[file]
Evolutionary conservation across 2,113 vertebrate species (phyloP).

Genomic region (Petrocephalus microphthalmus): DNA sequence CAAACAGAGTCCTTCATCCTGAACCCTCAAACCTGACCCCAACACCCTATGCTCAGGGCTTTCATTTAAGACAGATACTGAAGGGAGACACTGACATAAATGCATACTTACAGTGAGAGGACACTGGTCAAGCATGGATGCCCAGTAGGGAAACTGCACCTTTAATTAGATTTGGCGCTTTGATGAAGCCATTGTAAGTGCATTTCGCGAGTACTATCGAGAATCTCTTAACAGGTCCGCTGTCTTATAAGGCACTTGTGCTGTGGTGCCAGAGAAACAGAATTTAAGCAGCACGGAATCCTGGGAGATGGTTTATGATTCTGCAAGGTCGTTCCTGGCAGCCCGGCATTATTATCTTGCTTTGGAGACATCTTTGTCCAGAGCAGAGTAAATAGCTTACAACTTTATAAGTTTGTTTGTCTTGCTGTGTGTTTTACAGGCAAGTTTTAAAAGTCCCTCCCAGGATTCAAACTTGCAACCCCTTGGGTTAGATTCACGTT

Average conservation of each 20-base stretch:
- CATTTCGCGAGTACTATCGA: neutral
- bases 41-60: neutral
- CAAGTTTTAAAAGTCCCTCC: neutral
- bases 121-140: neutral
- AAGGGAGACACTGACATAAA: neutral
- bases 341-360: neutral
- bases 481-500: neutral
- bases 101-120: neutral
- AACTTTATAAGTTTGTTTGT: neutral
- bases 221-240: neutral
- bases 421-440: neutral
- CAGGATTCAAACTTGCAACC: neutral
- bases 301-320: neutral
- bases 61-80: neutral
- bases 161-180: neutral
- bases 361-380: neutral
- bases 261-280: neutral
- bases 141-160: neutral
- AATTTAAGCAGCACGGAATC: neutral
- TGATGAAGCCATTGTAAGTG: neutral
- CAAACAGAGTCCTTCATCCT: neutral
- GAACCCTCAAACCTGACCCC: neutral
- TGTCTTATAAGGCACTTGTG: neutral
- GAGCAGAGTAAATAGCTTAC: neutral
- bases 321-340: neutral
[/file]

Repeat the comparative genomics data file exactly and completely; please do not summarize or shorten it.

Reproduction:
Evolutionary conservation across 2,113 vertebrate species (phyloP).

Genomic region (Petrocephalus microphthalmus): DNA sequence CAAACAGAGTCCTTCATCCTGAACCCTCAAACCTGACCCCAACACCCTATGCTCAGGGCTTTCATTTAAGACAGATACTGAAGGGAGACACTGACATAAATGCATACTTACAGTGAGAGGACACTGGTCAAGCATGGATGCCCAGTAGGGAAACTGCACCTTTAATTAGATTTGGCGCTTTGATGAAGCCATTGTAAGTGCATTTCGCGAGTACTATCGAGAATCTCTTAACAGGTCCGCTGTCTTATAAGGCACTTGTGCTGTGGTGCCAGAGAAACAGAATTTAAGCAGCACGGAATCCTGGGAGATGGTTTATGATTCTGCAAGGTCGTTCCTGGCAGCCCGGCATTATTATCTTGCTTTGGAGACATCTTTGTCCAGAGCAGAGTAAATAGCTTACAACTTTATAAGTTTGTTTGTCTTGCTGTGTGTTTTACAGGCAAGTTTTAAAAGTCCCTCCCAGGATTCAAACTTGCAACCCCTTGGGTTAGATTCACGTT

Average conservation of each 20-base stretch:
- CATTTCGCGAGTACTATCGA: neutral
- bases 41-60: neutral
- CAAGTTTTAAAAGTCCCTCC: neutral
- bases 121-140: neutral
- AAGGGAGACACTGACATAAA: neutral
- bases 341-360: neutral
- bases 481-500: neutral
- bases 101-120: neutral
- AACTTTATAAGTTTGTTTGT: neutral
- bases 221-240: neutral
- bases 421-440: neutral
- CAGGATTCAAACTTGCAACC: neutral
- bases 301-320: neutral
- bases 61-80: neutral
- bases 161-180: neutral
- bases 361-380: neutral
- bases 261-280: neutral
- bases 141-160: neutral
- AATTTAAGCAGCACGGAATC: neutral
- TGATGAAGCCATTGTAAGTG: neutral
- CAAACAGAGTCCTTCATCCT: neutral
- GAACCCTCAAACCTGACCCC: neutral
- TGTCTTATAAGGCACTTGTG: neutral
- GAGCAGAGTAAATAGCTTAC: neutral
- bases 321-340: neutral